Developer Issues Warning


Article Courtesy of The Tampa Tribune


Published November 21, 2007

CORY LAKE ISLES - Developer Gene Thomason last week told residents of his 1,000-home gated community to get ready for a bumpy ride, right before he and his lawyer walked out on them.

The developer-controlled property owners association has threatened to charge homeowners a special assessment to defend itself in a lawsuit brought by seven Cory Lake Isles homeowners over access to association records.

"That's just a tactic to try to divide the community," plaintiff Mark Lee said.

Florida law prohibits builder-controlled associations from assessing residents to pay for lawsuits. The residents aren't suing for money or asking for damages. They want access to financial records to find out how Thomason spent the $4.6 million he collected in homeowners fees during the past five years.

"Some things will come to a head very soon when they file their answer to the complaint," said Mark Basurto, a lawyer for the plaintiffs. "We're going to start the discovery process, and we're going to be asking to see the financial records for Cory Lakes Limited."

The answer is due Monday.

President Jane Taggart told residents the association has complied with the records requests. She said the board doesn't have any other records and never had a written contract with Cory Lakes Limited.

The neighborhood covenants gave the association exclusive authority to assess residents for maintenance and operations of the community, but homeowners were billed by Cory Lakes Limited.

The checks were not deposited into the association's checking account, plaintiff Dan Morford said.

"Even when people wrote checks out to the POA, Gene deposited them directly into the Cory Lakes Limited account," Morford said.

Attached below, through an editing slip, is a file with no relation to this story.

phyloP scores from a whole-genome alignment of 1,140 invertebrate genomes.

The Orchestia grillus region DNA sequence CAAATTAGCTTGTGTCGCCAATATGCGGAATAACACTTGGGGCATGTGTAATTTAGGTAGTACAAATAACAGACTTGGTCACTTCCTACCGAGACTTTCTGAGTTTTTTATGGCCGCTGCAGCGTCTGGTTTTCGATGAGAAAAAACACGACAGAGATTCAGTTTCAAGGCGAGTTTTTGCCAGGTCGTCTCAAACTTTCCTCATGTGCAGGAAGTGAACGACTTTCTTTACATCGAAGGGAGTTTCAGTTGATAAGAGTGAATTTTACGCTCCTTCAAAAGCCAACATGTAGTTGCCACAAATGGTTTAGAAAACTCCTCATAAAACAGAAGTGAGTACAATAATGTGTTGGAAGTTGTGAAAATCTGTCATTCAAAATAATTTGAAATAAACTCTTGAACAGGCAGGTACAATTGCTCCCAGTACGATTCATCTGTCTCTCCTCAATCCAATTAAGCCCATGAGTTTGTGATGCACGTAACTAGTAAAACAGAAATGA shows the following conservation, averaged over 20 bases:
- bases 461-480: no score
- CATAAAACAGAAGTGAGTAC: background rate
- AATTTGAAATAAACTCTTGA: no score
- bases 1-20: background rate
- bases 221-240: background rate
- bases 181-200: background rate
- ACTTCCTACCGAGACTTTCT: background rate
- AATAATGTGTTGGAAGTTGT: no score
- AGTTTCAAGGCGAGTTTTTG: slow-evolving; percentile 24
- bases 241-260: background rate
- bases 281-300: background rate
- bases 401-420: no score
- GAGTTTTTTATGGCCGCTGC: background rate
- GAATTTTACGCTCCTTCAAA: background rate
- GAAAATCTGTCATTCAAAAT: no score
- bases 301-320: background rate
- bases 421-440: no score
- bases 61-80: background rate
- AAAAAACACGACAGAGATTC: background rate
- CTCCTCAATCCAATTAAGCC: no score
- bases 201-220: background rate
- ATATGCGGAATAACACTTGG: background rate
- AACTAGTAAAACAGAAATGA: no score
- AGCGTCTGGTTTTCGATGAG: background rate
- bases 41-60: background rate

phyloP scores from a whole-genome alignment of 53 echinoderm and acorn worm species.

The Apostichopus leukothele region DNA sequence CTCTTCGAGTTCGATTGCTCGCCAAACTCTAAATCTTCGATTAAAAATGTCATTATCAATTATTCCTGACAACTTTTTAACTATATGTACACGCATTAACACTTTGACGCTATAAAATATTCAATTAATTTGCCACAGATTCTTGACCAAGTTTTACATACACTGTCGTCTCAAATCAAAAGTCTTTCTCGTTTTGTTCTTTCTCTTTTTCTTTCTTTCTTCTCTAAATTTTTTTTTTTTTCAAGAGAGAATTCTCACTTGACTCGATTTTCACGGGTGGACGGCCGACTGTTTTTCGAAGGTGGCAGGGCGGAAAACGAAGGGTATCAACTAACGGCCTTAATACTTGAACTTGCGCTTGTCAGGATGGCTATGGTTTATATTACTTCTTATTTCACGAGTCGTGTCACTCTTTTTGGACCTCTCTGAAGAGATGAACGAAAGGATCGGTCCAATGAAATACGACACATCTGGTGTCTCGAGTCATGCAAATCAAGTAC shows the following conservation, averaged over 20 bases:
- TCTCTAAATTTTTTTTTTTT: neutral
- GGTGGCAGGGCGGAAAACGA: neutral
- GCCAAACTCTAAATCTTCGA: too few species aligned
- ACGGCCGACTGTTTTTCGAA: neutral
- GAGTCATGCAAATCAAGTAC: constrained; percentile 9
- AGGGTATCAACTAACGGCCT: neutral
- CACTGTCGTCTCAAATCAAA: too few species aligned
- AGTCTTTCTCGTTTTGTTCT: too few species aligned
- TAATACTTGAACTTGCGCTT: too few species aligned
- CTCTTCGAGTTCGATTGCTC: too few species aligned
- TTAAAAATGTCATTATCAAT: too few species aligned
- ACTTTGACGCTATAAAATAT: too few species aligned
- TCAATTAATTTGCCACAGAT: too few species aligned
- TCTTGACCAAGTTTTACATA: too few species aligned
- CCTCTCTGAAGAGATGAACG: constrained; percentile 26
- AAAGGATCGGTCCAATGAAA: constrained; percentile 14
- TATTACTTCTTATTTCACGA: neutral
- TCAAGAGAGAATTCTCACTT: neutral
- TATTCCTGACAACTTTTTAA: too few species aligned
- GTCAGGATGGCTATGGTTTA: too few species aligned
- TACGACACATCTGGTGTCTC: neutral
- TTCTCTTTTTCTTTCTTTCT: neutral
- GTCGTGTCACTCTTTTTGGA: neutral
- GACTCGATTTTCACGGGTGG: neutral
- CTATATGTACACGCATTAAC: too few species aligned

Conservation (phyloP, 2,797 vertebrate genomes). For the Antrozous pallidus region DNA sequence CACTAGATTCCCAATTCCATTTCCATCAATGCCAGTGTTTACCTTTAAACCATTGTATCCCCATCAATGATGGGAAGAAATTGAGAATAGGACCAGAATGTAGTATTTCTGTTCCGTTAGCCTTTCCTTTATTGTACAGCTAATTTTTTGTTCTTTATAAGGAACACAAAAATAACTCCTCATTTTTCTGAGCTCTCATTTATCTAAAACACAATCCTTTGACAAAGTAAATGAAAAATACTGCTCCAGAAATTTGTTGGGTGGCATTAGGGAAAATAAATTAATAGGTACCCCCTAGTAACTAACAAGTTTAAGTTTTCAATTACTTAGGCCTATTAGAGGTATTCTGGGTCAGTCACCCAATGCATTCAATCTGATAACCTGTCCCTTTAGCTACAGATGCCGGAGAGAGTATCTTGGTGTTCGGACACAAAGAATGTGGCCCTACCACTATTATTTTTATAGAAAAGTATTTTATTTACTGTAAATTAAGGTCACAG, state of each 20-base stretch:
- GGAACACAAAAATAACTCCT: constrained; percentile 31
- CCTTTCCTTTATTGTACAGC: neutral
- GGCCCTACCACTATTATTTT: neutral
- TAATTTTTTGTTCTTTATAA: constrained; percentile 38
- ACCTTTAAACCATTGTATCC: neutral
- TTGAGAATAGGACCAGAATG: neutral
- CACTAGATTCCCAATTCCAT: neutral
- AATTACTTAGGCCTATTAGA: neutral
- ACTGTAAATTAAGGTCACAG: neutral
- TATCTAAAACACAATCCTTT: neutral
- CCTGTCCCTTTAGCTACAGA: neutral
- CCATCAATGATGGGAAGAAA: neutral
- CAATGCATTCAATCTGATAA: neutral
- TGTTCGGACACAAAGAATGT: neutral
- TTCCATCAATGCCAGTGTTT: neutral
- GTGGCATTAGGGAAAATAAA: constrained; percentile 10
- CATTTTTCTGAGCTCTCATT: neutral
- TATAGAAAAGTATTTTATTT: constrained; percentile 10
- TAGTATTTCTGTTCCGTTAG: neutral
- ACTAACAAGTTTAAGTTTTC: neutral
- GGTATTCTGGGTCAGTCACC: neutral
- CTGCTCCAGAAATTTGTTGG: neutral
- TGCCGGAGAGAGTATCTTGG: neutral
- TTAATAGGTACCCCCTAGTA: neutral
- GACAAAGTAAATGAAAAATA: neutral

The association has filed dozens of liens against property owners for failing to pay assessments.

Basurto said Thomason and his hand-picked board can't have it both ways.

"To me, that does prove our point," he said.

Morford is one of two residents who applied for an open seat on the community's development district board, which has a written contract with Cory Lakes Limited through 2008.

Thomason also heads the CDD board. The seat became available in October when his son Cory Thomason resigned. The board can appoint a successor but opted to wait until January to decide.

"If I want to call someone and ask them to serve, I can do that," Thomason said.

But he said he hasn't tried to recruit anyone. Lee asked board members to hold an informal election among residents for the position, which has a term that expires in 2010. Residents suggested holding a special election during the January primary. Board member Suzanne Manzi said she would prefer leaving the seat vacant and allowing it to come up for election in November, when three other seats will be open.

However, Florida law requires that the seat be filled by appointment. District Manager John Daugirta said the informal election would ensure that the person getting the seat has support within the community. But Manzi said she wouldn't abide by any election that wasn't run by the Supervisor of Elections Office.

"If you want to do that, I guarantee you I'll steal the election from you," she said. "You don't have everyone in the community."